Independent Lens | Powerless
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Watch Sunday, April 12, 2015 at 11pm on WORLD.

There are 1.5 billion people living without electricity worldwide and, of these, 400 million live in India. Kanpur, India, home to over three million people, is a oncebooming industrial center that has been turned into an urban nightmare by a shortage of reliable electricity. With constant power outages that can last up to 15 hours a day, Kanpur is at the epicenter of a global shortage in electricity, identified by the United Nations as the main barrier to social and economic development. Powerless, a new documentary about the devastating impacts of living without electricity, is told through the voices of frustrated citizens, power company officials, and a wily electrician who makes his living by illegally tapping into the power grid. Directed and produced by Fahad Mustafa and Deepti Kakkar.

Loha Singh is a 28-year-old electrician renowned for his prowess in stealing electricity, providing illegal connections from one neighborhood to another so that homes, factories, and businesses can function. His work and that of others like him have turned the landscape of the city into a thick and tangled web of ragged wires, sparks, and sudden fire.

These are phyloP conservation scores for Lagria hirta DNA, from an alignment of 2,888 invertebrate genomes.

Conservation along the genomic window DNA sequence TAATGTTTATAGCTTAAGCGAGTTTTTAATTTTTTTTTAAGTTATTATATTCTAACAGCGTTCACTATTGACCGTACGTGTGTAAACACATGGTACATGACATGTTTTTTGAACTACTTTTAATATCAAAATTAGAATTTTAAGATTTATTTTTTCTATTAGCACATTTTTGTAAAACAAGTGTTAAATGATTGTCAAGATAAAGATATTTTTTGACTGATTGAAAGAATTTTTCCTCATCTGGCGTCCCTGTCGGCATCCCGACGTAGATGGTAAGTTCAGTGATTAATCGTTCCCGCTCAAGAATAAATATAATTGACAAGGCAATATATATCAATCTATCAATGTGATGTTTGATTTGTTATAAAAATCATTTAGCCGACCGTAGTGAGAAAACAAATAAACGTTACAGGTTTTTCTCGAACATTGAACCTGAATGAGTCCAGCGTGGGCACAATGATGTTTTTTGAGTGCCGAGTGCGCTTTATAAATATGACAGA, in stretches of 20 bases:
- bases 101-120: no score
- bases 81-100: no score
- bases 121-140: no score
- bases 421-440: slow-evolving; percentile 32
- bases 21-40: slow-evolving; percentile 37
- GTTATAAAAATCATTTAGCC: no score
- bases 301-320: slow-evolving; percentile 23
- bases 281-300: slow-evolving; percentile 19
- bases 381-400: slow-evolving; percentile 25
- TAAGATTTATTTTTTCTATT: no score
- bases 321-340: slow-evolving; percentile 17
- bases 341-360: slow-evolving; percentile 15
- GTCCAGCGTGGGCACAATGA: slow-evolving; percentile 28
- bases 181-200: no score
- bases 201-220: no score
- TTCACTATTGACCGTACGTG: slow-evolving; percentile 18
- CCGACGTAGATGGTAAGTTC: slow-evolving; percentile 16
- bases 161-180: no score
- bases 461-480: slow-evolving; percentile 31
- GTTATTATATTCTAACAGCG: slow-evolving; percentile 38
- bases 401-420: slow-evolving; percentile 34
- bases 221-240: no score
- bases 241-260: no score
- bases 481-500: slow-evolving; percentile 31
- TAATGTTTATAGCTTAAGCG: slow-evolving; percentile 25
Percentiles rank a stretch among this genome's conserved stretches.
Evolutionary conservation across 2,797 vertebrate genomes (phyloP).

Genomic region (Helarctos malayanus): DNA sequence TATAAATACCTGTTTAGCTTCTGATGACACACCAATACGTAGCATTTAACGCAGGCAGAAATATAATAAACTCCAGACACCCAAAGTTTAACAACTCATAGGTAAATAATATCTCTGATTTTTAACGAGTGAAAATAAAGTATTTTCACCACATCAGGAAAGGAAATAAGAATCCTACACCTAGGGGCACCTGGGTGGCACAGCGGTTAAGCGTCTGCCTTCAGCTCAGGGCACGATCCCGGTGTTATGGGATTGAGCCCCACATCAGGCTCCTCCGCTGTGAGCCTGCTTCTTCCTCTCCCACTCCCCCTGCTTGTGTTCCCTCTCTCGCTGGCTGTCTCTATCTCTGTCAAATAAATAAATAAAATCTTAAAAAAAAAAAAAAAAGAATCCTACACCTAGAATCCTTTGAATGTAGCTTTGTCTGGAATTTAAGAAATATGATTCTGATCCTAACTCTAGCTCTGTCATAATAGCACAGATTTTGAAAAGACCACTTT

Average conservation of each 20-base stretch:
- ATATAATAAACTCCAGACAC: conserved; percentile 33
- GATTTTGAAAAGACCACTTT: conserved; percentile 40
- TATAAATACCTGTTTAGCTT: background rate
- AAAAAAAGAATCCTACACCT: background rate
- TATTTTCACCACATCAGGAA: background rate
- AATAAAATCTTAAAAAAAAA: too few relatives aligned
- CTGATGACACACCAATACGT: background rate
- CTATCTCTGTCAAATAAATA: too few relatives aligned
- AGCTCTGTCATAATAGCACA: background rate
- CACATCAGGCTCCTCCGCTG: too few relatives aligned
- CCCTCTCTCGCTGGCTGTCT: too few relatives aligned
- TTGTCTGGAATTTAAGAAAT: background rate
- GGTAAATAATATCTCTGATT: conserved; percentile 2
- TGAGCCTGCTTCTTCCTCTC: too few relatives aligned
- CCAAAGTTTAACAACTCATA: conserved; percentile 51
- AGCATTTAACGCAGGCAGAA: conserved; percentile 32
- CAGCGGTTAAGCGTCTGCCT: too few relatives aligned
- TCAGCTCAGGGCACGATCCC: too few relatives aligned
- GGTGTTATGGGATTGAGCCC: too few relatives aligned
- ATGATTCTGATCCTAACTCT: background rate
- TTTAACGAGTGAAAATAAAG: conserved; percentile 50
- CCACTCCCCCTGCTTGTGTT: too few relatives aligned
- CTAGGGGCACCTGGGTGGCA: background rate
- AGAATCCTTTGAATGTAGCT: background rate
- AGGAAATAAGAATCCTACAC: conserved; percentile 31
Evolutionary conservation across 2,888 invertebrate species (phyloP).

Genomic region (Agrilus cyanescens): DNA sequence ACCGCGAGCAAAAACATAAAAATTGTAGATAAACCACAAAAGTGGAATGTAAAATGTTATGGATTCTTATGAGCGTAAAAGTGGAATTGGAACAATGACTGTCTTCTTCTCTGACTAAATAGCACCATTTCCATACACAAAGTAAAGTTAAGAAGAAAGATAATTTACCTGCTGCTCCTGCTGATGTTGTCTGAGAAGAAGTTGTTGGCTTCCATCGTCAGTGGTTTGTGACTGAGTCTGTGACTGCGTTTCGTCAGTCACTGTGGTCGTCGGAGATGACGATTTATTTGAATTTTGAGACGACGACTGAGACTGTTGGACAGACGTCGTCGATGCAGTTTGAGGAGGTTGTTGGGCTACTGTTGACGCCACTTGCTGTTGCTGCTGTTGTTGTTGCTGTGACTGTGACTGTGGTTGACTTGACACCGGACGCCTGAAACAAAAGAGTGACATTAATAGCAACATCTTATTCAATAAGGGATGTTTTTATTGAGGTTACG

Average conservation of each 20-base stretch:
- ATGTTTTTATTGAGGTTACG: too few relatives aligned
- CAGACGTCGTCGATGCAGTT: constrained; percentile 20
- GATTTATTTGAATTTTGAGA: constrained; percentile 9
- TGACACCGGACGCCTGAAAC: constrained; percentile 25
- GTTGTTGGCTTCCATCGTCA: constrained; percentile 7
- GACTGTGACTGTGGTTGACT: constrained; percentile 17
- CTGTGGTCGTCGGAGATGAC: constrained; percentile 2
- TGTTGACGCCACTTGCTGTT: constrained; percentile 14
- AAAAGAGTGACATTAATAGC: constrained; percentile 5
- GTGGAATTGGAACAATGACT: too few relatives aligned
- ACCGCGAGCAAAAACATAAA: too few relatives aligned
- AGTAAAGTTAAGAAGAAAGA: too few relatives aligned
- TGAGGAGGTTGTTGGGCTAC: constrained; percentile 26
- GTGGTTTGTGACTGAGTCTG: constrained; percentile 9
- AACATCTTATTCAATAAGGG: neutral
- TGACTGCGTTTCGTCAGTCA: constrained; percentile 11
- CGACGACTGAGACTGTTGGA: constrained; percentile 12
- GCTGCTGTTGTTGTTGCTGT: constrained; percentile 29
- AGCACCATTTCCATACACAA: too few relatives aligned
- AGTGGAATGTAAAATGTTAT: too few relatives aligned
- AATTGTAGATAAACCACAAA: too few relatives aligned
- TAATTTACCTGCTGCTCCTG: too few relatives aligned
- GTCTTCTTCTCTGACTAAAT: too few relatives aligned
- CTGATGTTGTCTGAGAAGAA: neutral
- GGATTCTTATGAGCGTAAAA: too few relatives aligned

Ritu Maheshwari, the first female chief and new to the Kanpur Electricity Supply Company (KESCO), is on a mission to eliminate powerlessness and save the struggling utility. Electricity theft accounts for nearly 30 percent of their losses, aggravating the crisis, and Ritu has created a new task force to tackle the rising theft. Together with the police, KESCO officials try to disconnect the countless illegal connections that Loha and others like him have installed. Initially, Ritu’s efforts meet with some success. But with the hot Indian summer settling in and temperatures reaching 113 degrees, the power problem takes on crisis proportions, with dire implications on the citizen’s lives and livelihoods. What emerges is a picture of a once-thriving city on the brink of chaos.

“My memories of Kanpur are predominantly of long, uncomfortable, waterless summers, spent without electricity,” said filmmaker Fahad Mustafa, who was born in Kanpur. “There were always stories about relatives and friends of the family losing their incomes and businesses. Upon returning to Kanpur many years later I found that the situation remains largely unchanged. The city and its people look back with bitter nostalgia and a sense of loss towards its glorious past and uncertain future. This is a story not only about electricity, but a political reality that millions in India and billions worldwide live with.”